Since its reopening at the historic Hotel Normandie, Cassell’s Hamburgers — once declared the best burger spot in Los Angeles — has gracefully bounced back to its former glory.
The legendary lunchtime spot, a favorite of L.A. locals since 1948, closed its doors shortly after owner Al Cassell’s passing in 2010. It wasn’t long before the burger joint was reborn under new ownership — receiving a modern makeover while staying true to Al Cassell’s vision. Today, Cassell’s continues to serve up classic American diner eats, and perhaps still offers LA’s best burger.
Cassell’s recaptures the humble charm of its old space. The original tables and chairs are still used, and wood saved from the original location was used for the countertops. Even the neon Cassell’s sign and beverage menu with hand-painted lemons were preserved and now hang proudly on the walls.
What also remains unchanged is Al Cassell’s formula for a classic burger: simple ingredients, proper seasoning, and premium quality beef. He was known to hold high standards for the way food was prepared — the meat was ground daily on-site, lemonade was freshly squeezed and even the mayonnaise was homemade. Today, Al’s original crossfire broiler, grinder and patty press is still used to make the burgers. And boy, are they good.
The cheeseburger at Cassell’s is everything a classic burger should be. For the patties, Angus chuck and brisket is flown in from Colorado and ground daily on-site. The thick, juicy slabs of meat are expertly charred on the outside, topped with melted cheese, tangy thousand island sauce and sandwiched between buttery, pillowy soft, Portuguese buns. The standard fixings, fresh lettuce, tomatoes, onions, and pickles are served on the side, ensuring ideal crispness.
Staying true to the spirit of reinvention, all burgers at Cassell’s can be customized with an impressive assortment of sauces and toppings. Grilled onions, bacon, chili con carne, avocado or a sunny-side-up egg can be added on, though true burger purists will probably opt out.
Then there is Cassell’s famed patty melt — an innovative masterpiece where burger meets grilled cheese — which Momofuku owner David Chang touts as “one of the best goddamn things you could eat anywhere.” And it’s not hard to see why. The patty melt is a roller coaster for the senses. Toasted rye bread provides a satisfying crunch to a juicy, mouth-watering chunk of meat — flawlessly seared, but mind-blowingly tender. Caramelized onions add an extra layer of tang and sweetness, while gooey cheese mellows out the bright, peppery flavors of the beef. The remaining cheese sweeps artfully away from both edges of the sandwich into quirky, cape-like crisps that can be dipped in any sauce of your choosing. If there was a patty melt that could save the day, this would be it.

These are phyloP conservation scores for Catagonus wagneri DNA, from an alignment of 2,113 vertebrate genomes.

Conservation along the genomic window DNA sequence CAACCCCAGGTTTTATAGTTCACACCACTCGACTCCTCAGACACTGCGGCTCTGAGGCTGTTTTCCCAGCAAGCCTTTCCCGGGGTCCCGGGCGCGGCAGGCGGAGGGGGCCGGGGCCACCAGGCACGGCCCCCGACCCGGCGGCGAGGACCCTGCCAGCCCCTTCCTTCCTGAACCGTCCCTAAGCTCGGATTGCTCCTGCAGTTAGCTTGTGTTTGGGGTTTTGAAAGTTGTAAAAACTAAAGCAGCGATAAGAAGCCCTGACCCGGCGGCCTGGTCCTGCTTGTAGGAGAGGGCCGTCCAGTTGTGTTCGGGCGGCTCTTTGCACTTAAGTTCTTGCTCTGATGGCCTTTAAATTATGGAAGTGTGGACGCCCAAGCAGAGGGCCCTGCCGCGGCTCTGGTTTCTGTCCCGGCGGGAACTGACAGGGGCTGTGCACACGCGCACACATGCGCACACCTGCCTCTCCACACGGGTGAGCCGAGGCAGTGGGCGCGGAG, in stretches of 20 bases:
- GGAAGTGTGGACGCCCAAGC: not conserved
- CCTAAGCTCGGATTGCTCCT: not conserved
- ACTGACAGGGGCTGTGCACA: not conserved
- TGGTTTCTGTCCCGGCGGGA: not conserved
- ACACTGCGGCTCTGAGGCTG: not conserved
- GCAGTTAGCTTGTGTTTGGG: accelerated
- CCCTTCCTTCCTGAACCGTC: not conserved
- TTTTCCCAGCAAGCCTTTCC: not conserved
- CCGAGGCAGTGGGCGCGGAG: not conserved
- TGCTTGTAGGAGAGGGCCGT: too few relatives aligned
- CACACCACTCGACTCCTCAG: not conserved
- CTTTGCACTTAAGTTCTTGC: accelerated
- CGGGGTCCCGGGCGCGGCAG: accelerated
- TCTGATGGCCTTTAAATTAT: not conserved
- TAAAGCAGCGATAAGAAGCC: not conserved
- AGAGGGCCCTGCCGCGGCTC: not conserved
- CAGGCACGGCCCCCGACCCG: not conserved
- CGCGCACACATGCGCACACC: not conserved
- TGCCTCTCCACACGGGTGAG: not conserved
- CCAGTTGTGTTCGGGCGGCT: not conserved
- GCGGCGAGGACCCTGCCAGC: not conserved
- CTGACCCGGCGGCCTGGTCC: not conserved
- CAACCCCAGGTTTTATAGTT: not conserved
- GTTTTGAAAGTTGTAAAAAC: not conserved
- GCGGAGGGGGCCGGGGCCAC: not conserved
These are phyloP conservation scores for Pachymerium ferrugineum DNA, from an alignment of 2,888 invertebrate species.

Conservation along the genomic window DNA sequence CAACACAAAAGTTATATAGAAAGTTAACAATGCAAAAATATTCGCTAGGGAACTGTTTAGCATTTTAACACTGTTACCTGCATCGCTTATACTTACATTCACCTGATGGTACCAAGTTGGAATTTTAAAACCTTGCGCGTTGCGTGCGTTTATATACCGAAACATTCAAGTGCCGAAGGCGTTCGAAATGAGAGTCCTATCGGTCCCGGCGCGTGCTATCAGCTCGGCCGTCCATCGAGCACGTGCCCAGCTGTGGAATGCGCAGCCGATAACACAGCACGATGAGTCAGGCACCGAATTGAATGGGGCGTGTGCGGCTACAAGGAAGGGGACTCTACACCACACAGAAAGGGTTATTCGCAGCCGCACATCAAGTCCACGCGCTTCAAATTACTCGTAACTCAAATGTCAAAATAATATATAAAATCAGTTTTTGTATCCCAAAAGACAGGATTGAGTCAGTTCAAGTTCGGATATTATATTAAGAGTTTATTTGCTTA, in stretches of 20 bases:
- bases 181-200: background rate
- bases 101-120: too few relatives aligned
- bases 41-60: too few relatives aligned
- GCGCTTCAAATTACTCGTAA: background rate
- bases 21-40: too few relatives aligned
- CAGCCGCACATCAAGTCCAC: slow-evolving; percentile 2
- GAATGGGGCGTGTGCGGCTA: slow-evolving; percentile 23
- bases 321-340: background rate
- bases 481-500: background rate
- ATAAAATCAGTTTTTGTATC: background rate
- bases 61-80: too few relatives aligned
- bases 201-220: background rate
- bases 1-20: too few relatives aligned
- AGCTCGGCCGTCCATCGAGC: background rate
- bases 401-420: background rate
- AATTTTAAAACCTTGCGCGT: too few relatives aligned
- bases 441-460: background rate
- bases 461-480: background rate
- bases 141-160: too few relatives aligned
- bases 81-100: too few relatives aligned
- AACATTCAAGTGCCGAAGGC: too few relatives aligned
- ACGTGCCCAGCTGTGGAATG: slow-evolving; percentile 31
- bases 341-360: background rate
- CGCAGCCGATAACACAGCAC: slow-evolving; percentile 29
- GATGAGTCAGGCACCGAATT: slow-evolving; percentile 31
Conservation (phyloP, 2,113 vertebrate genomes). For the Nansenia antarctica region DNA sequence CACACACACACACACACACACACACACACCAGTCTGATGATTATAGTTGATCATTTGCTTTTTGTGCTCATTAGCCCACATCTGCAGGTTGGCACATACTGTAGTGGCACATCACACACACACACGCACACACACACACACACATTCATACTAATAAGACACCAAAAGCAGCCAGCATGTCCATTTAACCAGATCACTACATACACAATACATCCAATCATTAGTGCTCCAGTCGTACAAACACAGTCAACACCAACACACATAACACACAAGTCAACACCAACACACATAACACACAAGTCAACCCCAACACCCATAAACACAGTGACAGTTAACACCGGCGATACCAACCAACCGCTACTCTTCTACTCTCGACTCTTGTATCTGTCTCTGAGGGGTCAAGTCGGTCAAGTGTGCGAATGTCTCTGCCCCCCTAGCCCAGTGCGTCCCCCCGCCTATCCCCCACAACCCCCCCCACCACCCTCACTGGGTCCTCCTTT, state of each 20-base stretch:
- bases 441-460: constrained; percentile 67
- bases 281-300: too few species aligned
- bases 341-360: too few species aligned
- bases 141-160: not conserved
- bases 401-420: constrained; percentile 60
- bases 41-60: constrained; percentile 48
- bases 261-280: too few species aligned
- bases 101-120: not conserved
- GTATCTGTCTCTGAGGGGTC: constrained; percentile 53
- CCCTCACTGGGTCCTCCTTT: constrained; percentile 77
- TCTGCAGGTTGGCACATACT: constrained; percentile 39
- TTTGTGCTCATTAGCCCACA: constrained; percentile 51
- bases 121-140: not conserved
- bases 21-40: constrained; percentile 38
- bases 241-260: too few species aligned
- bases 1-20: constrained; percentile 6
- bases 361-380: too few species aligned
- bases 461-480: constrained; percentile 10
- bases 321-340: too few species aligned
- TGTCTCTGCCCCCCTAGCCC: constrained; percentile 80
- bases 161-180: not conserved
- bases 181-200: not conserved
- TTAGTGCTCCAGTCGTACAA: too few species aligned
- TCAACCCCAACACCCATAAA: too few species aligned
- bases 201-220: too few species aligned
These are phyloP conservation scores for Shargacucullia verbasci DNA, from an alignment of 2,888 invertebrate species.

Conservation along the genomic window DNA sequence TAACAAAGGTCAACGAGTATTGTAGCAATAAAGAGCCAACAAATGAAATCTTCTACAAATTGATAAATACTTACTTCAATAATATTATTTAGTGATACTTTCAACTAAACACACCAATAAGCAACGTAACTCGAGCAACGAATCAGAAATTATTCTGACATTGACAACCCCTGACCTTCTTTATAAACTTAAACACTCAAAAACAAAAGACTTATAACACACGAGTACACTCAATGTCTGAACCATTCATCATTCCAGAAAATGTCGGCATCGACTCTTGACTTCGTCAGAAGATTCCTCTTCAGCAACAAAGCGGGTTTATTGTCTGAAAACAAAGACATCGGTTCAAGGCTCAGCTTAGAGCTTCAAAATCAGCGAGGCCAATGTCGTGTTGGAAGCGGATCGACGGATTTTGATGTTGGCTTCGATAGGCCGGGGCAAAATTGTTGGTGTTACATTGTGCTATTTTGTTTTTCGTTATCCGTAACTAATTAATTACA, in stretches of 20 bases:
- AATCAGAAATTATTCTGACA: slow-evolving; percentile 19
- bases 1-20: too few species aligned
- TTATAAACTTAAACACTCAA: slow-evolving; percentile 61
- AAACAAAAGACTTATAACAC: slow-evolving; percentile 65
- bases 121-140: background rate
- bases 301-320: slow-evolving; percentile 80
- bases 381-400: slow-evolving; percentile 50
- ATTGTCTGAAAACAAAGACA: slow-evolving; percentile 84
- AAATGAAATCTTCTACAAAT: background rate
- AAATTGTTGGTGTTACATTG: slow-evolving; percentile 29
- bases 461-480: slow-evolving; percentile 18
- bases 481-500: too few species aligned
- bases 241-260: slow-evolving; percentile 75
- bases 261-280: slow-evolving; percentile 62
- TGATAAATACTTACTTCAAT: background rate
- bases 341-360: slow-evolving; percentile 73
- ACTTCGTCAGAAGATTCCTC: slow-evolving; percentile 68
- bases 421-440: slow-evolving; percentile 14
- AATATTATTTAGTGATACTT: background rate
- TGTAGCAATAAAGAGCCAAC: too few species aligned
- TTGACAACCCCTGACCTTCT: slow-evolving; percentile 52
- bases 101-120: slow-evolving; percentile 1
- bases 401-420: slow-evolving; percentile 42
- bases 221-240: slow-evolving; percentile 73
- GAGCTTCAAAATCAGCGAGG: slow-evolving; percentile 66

And if plant-based indulgence is more your scene, Cassell’s delivers with their hearty vegan burger. Nutty farro blends beautifully with browned mushrooms, zucchini, and red onion, grilled in peanut oil. Smoky, peppery and crispy on the outside, the burger is topped off with a velvety layer of vegan cheese.
Unlike the original location, Cassell’s boasts a full bar and cocktail menu, and breakfast and coffee is available all day. Other offerings, like their waffle-cut sweet potato fries and Al Cassell’s famous half-mashed potato salad, will surely satisfy but save room for dessert. From traditional malt milkshakes to handcrafted sodas to a rotating pie display case, Cassell’s does sweet nostalgia right. Their vanilla and chocolate milkshakes, thick and luxurious, use McConnell’s ice cream as a base. Soda fountain staples include their house-made cherry coke, made with handcrafted syrup and a preserved black cherry. Their pie selection, which tantalizes passersby from the front window, includes flavors like banana cream, blackberry vanilla or lemon icebox.
Cassell’s is located in hip, vibrant Koreatown, the sprawling melting pot of a neighborhood west of Downtown LA — a city within a city. From Hollywood’s Golden Age in the ‘20s to the LA riots in the ‘90s, Koreatown is now an urban playground for locals, densely packed with culinary hotspots, quirky dive bars, and high-end speakeasies. Though the town is continually transforming, efforts to preserve its rich historic culture can still be seen. Architectural treasures like the Wiltern, Chapman Market and Hotel Normandie have been restored over the years and still thrive today. It is only fitting that Koreatown — a neighborhood that welcomes change but pays homage to its past — is where Cassell’s has made its comeback.
A beloved burger joint given new life, Cassell’s Hamburgers is undeniably L.A. — a little of the old mixed with the new. And on its charming glass corner on 6th and Normandie, offering subtle glimpses into times gone by, the iconic burger stand has found a home, showing us that good things from the past can, and should, remain.
3600 W 6th St
Los Angeles, CA 90020
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